Understanding Military Sexual Trauma (MST)
Military sexual trauma (MST) is a reality for many individuals serving in the armed forces. According to national data from the U.S. Department of Veteran Affairs (VA), about one in three women and one in 50 men report experiencing MST, and it’s likely that there are also a significant number of individuals who experience MST but never report it.
It’s important to recognize that unwanted sexual behaviors are not a standard part of being in the military, nor are they the fault of the individual who experiences them. Understanding what military sexual trauma is—and the lifelong mental health consequences it can have—can be an essential first step in seeking help and moving forward, and it can also go a long way toward reducing the stigma of MST and encouraging more people to get support if and when they need it.
What is Military Sexual Trauma?
Military sexual trauma, or MST, refers to any unwanted sexual activity during an individual’s time in the service, and ranges from one-off instances of sexual harassment to ongoing experiences of sexual assault.
Specific examples of MST include:
- Inappropriate comments about sexual behaviors or an individual’s body
- Non-consensual sexual advances or conduct
- Threats of retaliation for turning down sexual advances
- Promises of special rewards for agreeing to sexual activities
- Coerced sexual encounters
MST can occur on base or off, and it doesn’t matter whether the perpetrator and/or victim were on or off-duty. The identity or characteristics of the perpetrator do not matter either, and there is never an excuse for sexual harassment or assault of any kind.
Notably, while military sexual trauma statistics show fewer reports from men than women, the VA notes that the disproportionate number of men in the armed forces means that rates are high among military members of both genders. Anyone can be a victim of MST, and anyone can suffer mental health consequences as a result—including post-traumatic stress disorder (PTSD).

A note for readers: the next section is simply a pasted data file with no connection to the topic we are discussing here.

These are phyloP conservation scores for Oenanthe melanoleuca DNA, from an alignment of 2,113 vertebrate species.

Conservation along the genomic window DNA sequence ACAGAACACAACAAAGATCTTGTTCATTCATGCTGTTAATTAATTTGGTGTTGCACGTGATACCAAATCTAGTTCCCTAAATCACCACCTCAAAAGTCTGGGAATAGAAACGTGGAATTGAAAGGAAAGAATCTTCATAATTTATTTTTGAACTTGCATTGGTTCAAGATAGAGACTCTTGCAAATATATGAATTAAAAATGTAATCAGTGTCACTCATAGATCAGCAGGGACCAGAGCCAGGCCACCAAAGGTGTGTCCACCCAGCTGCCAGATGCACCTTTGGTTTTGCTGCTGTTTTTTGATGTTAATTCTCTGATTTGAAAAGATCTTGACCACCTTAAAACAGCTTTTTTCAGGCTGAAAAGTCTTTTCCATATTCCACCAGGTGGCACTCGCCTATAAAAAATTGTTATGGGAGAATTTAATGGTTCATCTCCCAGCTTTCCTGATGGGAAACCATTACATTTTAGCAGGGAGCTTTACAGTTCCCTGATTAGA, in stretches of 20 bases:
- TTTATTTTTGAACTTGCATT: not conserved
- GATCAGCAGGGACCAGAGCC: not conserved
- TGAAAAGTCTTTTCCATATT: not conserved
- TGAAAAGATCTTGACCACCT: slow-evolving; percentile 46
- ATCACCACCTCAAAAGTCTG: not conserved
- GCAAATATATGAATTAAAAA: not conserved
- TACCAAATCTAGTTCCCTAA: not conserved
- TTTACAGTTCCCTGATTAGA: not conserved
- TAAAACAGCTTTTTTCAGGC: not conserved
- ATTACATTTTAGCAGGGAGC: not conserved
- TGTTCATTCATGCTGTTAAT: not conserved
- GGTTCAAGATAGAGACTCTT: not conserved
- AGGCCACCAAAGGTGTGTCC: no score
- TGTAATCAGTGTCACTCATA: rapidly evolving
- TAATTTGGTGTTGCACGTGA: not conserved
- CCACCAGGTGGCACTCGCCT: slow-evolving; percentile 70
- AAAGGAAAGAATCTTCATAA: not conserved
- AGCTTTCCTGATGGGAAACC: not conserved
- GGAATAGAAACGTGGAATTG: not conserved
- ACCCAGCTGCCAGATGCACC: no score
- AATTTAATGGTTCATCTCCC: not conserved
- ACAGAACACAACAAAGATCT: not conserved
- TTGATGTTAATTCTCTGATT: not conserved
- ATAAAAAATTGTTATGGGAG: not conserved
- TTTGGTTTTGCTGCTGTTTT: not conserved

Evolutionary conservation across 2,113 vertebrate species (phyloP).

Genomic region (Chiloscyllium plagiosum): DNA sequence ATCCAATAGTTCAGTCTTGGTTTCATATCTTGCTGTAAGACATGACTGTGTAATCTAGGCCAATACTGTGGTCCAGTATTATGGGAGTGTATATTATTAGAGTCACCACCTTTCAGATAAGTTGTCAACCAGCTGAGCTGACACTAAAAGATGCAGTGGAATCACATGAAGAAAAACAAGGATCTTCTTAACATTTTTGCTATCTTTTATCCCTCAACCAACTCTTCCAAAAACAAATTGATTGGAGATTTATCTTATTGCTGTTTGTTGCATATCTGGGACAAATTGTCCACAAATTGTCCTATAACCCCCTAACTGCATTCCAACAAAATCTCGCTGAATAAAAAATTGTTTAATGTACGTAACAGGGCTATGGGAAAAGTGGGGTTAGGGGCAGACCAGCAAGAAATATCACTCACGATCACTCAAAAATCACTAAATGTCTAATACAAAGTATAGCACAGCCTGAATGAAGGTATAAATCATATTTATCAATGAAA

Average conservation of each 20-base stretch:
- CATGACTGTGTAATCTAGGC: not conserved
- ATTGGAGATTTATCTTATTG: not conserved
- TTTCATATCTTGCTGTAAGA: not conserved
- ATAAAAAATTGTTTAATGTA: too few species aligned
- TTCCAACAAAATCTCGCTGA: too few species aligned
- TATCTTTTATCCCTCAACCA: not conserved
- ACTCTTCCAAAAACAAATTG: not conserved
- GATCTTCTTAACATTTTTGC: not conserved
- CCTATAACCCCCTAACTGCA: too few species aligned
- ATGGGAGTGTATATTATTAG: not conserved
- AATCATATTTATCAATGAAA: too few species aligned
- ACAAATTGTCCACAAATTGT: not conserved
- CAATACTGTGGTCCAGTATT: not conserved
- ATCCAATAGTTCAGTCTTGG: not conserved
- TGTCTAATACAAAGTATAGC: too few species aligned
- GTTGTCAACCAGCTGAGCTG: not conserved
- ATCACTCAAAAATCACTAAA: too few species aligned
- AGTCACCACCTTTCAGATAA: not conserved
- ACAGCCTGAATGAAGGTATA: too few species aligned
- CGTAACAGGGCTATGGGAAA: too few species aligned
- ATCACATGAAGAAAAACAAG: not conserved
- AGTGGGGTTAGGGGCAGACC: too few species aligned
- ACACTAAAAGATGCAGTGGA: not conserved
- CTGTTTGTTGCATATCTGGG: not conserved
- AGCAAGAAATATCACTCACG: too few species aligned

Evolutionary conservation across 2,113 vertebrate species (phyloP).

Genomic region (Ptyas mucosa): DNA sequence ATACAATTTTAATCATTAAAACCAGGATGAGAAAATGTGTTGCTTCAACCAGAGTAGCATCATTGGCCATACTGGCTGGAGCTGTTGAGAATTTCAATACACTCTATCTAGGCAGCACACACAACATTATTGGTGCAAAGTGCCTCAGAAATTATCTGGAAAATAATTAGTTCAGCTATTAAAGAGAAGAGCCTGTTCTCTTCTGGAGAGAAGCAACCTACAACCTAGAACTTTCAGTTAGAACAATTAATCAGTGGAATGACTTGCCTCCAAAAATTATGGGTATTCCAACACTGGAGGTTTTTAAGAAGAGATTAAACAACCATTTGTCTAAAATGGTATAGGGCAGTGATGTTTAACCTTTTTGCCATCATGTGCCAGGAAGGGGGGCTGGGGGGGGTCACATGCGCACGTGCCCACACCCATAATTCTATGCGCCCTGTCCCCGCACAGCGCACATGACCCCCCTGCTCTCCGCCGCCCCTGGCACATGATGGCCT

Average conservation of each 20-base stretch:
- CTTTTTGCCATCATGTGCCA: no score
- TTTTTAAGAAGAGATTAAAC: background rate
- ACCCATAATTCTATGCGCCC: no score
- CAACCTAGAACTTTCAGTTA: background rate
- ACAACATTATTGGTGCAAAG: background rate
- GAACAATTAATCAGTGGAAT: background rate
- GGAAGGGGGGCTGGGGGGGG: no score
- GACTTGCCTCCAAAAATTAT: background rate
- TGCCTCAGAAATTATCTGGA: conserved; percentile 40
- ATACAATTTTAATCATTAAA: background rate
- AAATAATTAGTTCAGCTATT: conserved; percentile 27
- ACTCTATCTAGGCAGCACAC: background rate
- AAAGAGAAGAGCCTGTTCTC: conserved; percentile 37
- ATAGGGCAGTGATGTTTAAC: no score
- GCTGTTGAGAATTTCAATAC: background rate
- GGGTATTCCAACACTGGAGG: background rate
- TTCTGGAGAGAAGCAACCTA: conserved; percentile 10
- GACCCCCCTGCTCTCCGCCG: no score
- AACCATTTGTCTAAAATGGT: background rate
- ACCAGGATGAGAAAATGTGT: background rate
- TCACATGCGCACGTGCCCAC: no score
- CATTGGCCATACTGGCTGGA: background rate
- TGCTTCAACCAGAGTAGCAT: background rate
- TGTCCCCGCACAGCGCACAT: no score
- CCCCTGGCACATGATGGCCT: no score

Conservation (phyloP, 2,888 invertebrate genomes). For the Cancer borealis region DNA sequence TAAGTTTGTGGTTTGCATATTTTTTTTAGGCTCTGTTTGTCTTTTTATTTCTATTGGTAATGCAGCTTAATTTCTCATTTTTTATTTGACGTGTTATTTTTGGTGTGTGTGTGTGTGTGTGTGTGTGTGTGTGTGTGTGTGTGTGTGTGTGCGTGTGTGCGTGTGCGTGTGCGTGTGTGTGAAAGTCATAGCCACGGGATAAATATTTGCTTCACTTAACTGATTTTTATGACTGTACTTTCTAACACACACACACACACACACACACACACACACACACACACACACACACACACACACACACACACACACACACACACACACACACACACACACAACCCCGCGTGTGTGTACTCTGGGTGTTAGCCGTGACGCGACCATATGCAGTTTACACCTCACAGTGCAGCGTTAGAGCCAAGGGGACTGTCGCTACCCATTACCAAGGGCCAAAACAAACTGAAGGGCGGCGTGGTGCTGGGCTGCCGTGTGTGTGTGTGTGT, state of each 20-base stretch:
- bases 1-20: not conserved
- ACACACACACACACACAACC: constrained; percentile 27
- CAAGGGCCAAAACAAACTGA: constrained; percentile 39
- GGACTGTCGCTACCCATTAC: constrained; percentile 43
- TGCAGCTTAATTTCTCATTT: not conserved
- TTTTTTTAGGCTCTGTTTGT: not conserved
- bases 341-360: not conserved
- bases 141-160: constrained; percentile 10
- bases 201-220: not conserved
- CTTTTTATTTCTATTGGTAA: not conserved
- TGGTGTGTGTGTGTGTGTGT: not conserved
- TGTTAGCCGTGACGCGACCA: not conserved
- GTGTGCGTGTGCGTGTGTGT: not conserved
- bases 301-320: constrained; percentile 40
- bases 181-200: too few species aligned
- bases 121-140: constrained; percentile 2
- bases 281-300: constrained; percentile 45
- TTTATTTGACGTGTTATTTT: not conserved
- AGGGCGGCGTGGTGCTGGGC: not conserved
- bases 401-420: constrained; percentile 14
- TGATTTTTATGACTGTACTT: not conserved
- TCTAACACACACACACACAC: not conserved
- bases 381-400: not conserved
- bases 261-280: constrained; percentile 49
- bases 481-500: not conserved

PTSD Due to MST: How Military Sexual Trauma Effects Veterans and Current Members
Any type of trauma can lead to PTSD, including military sexual trauma. However, when it comes to MST, PTSD may present itself in many different ways, and it’s possible that two individuals will have very different symptoms and side effects. This is true for all instances of PTSD, so it’s crucial that people know what to look for and what may be indicative of a serious traumatic response.
Possible signs of PTSD that victims of MST may experience include:
- Trouble sleeping
- Strong and unpredictable emotions, such as feeling of depression, anger, and irritability, as well as sudden—and sometimes seemingly untriggered—emotional outbursts
- Difficulties with memory and/or concentration
- Substance use as a means of self medication
- Feelings of self-blame, low self-esteem, or loss of identity
- Physical health issues or changes, including weight loss or gain, chronic pain, and loss of appetite
- Self-harm or thoughts of self-harm
PTSD can appear in the immediate aftermath of MST, or it can appear years later. Other disorders associated with MST include depression, anxiety, and substance use disorder.
Seeking Help for MST
Despite MST being common, many people avoid seeking help—or even reporting it. This is often due to fear of retaliation or judgment, though self-doubt and avoidance may also be contributing factors. Those who do seek help though will find many resources and programs available for the treatment of PTSD and MST in the military.
At Retreat, we offer dedicated mental health services for veterans and active service members, and this includes PTSD and MST treatment. We also encourage survivors to visit the VA’s MST site, as well as to download Beyond MST, a free VA self-help app.
If you or a loved one have suffered MST, please know that help is available. Learn more about our programs for veterans by visiting our Healing Our Heroes page and get the support you need to move forward.